09. Patching Makes a Comeback

Around 1910, something very curious happened: starting in Paris, patches and boxes to keep them in made a comeback. The pages of American Vogue explain:

The newer, most fascinating of all the little accessories of a fashionable woman’s toilette, a little patch box holding the ‘pattes de mouche’ which have returned to favor with other adorable fancies of the 17th and 18th centuries. Happy she who owns one of these treasures handed down to her from some beautiful ancestress! Other less fortunate women ardently search the shops of the Latin Quarter, for these tiny bibelots carved in gold, ivory, and enamelled, that served the beauties of two hundred years ago.

The article goes on to give this fashion from the past a particular slant for today by linking it with the new mirrored powder compact, which was itself facilitating a huge shift in public behaviour. For it enabled women to do a novel, daring, and by no means universally approved thing: not only wear makeup, but unashamedly own up to it by applying it in public. Patching, the magazine suggests, can be performed by the modern ‘coquette’ with the same daredevil élan. She is to use ‘black plaster cut in rounds and ovals; and she sits as serenely in a public restaurant or tea room adjusting a loosened bit, as when she powders her dainty nose’.1

In the very next issue Vogue followed up with an article about Parisian shopping, showing that even if you can’t find ‘the real article in the antique shops’, you can at least for nine francs buy a new ‘tiny square patch box’ of silvered metal: ‘old in idea, but quite modern in make’. They will ‘store the tiny bits of black plaster used now, as of old, to heighten the delicacy of the complexion’.2

We can see an example of these ‘tiny bits of black plaster’ that Vogue was promoting, for by 1915 Johnson & Johnson had scented an opportunity. Using left-over material from making regular surgical plasters they developed a side line in facial stickers – echoing, in fact, the original migration of the patch in the early seventeenth century.

'Beauty Spots' packet with image of young woman wearing patches
‘One Hundred Assorted Beauty Spots’, made by Johnson and Johnson, USA, c. 1915, Envelope: 7.3 cm (length) x 4.4 cm (width), Smithsonian Institution, National Museum of American History, Washington DC, Gift of Paul Reznek, Accession no. 237605. Photo: Smithsonian Institution
'Beauty spots' packet and contents - 4 x patches loose, the rest in folded paper bag
‘One Hundred Assorted Beauty Spots’, made by Johnson and Johnson, USA, c. 1915, Envelope: 7.3 cm (length) x 4.4 cm (width), Smithsonian Institution, National Museum of American History, Washington DC, Gift of Paul Reznek, Accession no. 237605. Photo: Smithsonian Institution

The company’s trade journal explained the product to the retail druggists in whose shops the public would buy them:

To supply the demand created by this fashion we have arranged an assortment of designs consisting of stars, crescents, arrow points, hearts, etc., which are put up in envelopes, each containing 100 spots (3 dozen on a card); also in fancy boxes containing 300 assorted.3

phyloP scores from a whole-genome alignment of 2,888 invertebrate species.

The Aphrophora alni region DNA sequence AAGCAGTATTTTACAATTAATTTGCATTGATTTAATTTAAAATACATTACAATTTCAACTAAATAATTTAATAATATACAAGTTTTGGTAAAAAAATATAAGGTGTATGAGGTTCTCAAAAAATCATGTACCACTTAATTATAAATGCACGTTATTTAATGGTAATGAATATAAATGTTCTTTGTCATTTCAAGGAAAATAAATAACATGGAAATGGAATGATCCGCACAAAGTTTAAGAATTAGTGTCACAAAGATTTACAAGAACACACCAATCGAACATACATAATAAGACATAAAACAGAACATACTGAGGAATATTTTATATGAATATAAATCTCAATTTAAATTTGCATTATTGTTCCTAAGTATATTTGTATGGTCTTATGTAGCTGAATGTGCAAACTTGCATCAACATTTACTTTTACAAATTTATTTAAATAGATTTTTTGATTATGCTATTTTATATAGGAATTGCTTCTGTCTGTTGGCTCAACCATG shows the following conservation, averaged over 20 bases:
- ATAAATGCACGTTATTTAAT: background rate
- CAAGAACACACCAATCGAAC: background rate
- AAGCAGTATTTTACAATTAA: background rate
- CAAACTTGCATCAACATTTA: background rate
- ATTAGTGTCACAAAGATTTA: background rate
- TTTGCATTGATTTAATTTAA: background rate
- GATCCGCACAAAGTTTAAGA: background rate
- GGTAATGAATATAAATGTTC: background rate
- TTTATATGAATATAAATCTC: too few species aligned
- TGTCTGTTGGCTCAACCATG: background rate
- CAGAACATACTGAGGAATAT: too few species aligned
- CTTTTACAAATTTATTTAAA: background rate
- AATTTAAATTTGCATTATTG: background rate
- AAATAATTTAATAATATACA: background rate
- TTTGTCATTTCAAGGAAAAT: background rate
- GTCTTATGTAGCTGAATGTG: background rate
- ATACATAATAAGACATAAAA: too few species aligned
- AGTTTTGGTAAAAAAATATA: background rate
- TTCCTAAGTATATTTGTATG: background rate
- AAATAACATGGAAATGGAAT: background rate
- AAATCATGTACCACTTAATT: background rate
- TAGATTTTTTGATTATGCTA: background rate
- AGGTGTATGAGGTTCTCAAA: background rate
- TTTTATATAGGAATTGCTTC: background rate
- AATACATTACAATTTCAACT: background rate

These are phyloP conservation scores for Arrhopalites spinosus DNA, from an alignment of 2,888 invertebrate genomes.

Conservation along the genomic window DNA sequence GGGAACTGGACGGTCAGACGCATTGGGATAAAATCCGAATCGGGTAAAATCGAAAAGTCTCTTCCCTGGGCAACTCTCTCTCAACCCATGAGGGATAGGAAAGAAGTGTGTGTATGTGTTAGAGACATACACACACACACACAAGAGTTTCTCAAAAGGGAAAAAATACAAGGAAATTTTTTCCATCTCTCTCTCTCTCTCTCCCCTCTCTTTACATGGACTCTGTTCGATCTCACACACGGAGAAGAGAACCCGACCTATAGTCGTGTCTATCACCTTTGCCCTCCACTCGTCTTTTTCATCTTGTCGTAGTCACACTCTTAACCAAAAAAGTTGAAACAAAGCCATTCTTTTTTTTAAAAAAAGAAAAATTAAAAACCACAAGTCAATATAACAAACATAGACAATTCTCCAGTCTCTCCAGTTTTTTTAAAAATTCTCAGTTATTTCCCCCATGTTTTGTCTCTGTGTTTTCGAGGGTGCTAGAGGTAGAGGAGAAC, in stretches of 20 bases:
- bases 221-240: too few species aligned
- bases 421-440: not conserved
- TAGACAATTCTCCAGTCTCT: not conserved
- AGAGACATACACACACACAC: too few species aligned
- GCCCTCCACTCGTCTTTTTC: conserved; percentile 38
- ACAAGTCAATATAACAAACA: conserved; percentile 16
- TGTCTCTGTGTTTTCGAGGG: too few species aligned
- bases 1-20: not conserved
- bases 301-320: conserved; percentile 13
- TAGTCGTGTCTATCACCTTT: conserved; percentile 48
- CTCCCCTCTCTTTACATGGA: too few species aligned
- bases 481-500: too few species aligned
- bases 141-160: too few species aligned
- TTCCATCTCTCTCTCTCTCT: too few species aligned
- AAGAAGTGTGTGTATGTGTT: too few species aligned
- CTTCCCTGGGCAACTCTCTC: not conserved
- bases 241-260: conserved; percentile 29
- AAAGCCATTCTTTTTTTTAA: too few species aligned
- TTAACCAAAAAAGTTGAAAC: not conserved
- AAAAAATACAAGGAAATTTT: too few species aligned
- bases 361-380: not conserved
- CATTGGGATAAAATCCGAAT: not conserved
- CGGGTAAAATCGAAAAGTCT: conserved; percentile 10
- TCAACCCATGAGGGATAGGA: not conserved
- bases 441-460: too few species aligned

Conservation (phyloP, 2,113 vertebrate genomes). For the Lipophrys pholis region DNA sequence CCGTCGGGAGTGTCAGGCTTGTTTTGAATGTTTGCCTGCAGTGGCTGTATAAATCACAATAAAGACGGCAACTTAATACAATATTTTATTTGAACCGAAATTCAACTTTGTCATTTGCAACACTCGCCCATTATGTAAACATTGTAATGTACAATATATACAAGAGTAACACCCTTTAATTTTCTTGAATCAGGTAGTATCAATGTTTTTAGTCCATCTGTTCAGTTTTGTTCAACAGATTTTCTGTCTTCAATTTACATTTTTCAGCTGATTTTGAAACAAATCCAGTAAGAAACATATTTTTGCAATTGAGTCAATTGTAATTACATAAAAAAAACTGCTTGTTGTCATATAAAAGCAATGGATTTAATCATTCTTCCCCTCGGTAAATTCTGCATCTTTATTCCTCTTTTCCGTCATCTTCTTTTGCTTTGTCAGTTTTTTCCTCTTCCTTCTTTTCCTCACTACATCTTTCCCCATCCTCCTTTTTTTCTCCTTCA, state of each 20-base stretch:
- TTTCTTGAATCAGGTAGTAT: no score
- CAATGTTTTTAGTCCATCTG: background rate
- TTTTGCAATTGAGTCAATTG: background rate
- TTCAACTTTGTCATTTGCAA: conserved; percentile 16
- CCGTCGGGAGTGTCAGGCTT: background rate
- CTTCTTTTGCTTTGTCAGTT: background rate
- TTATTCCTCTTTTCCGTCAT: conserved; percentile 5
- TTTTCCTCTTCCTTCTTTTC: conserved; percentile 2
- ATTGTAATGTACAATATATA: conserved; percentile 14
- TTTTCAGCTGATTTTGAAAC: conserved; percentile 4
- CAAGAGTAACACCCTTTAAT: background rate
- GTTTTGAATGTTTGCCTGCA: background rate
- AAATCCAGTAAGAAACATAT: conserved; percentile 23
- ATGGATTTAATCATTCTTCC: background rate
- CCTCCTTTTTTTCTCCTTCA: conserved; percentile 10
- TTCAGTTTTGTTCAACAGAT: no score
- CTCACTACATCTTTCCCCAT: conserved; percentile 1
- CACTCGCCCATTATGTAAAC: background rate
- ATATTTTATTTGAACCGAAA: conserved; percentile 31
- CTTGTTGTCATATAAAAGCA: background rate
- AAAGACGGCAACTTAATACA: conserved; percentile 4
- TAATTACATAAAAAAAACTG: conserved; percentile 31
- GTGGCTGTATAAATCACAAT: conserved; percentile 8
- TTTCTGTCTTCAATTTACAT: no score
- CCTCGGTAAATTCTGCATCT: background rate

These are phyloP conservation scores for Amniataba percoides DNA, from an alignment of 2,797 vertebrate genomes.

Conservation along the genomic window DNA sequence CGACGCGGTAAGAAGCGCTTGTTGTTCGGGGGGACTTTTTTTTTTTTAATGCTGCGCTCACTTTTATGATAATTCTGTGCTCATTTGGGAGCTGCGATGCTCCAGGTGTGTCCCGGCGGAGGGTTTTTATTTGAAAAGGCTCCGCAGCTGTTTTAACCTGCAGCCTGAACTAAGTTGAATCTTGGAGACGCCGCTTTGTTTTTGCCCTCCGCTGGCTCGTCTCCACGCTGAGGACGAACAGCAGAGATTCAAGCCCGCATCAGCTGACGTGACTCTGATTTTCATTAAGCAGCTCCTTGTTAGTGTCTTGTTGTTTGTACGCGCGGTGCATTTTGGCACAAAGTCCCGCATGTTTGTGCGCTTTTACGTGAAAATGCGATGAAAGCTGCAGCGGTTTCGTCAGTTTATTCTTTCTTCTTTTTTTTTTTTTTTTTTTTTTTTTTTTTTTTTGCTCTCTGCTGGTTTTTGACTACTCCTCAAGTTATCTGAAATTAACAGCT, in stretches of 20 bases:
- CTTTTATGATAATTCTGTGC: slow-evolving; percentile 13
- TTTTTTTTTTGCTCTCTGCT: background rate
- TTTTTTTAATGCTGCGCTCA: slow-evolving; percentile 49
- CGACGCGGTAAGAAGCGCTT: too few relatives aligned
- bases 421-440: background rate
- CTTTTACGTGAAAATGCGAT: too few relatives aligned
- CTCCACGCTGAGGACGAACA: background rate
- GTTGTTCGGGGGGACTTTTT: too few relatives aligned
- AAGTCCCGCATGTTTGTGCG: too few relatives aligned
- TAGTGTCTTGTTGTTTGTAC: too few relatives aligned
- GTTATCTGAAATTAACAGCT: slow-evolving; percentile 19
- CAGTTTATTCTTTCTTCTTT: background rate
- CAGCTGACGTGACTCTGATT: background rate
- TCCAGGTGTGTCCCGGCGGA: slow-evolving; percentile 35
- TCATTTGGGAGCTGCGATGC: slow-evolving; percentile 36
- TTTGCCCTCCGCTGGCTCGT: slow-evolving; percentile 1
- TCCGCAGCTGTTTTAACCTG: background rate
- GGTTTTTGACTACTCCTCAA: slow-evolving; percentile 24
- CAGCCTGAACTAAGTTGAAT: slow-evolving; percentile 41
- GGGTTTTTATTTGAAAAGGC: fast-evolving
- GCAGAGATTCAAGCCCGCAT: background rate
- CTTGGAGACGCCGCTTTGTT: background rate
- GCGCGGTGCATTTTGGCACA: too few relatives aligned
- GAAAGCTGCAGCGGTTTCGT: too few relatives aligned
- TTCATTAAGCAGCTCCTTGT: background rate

In the years that followed, the patch – or beauty spot as it was now known – had some high-profile wearers, like the film icon Clara Bow, or the British actress Benita Hume.

A pouting woman with patch on cheek and huge bow in her dark hair, holding a clown-face mask up to her face
Clara Bow with Clown Mask, c. 1929, Photo: Jhayne, (CC BY-NC-SA 2.0)
Embed from Getty Images

But there is something very self-conscious about these revivals and reappearances. They seem more like consciously created fads than genuinely widespread trends. Playful but perfunctory; fun but fleeting.

In fact, we see here the afterlife of patching: not a new style but a knowing one; not fashion but ‘dressing up’. Patches and dots become a way of doing masquerade.

A young woman in evening dress, wearning a turban and holding a mask, which has several patches embellishing it
The beauty unmask’d, by Henry Morland (artist) and Philip Dawe (Printmaker), Published by Carington Bowles, 1770, mezzotint, hand-coloured, sheet 39 x 29 cm, Lewis Walpole Library, no. lwlpr02861. Photo: Courtesy of The Lewis Walpole Library, Yale University
A masked woman with a patch and a masked man bendign towards her so that the brim of his large hat frames her face
Detail of the cover of The Yellow Book: an Illustrated Quarterly, designed by Aubrey Vincent Beardsley, vol. I, April 1894. Photo: Public Domain, via the Hathi Trust
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This move on the part of patching from being unthinkingly in the here and now, to gesturing knowingly at the there and then, suggests one final point. The way the patch and its box have shaped – and continue to shape – our image of the past.


[1] Vogue (New York), vol. 35, issue 7, 12 February 1910, p. 5.
[2] Vogue (New York), vol. 35, issue 8, 15 February 1910, p. 60.
[3] From Red Cross Messenger (March 1915), vol. 7, no. 10, p. 286. Quoted from Margaret Gurowitz, ‘Beauty Spots’, Kilmer House Blog, Johnson & Johnson Archive, https://www.kilmerhouse.com/2008/03/beauty-spots

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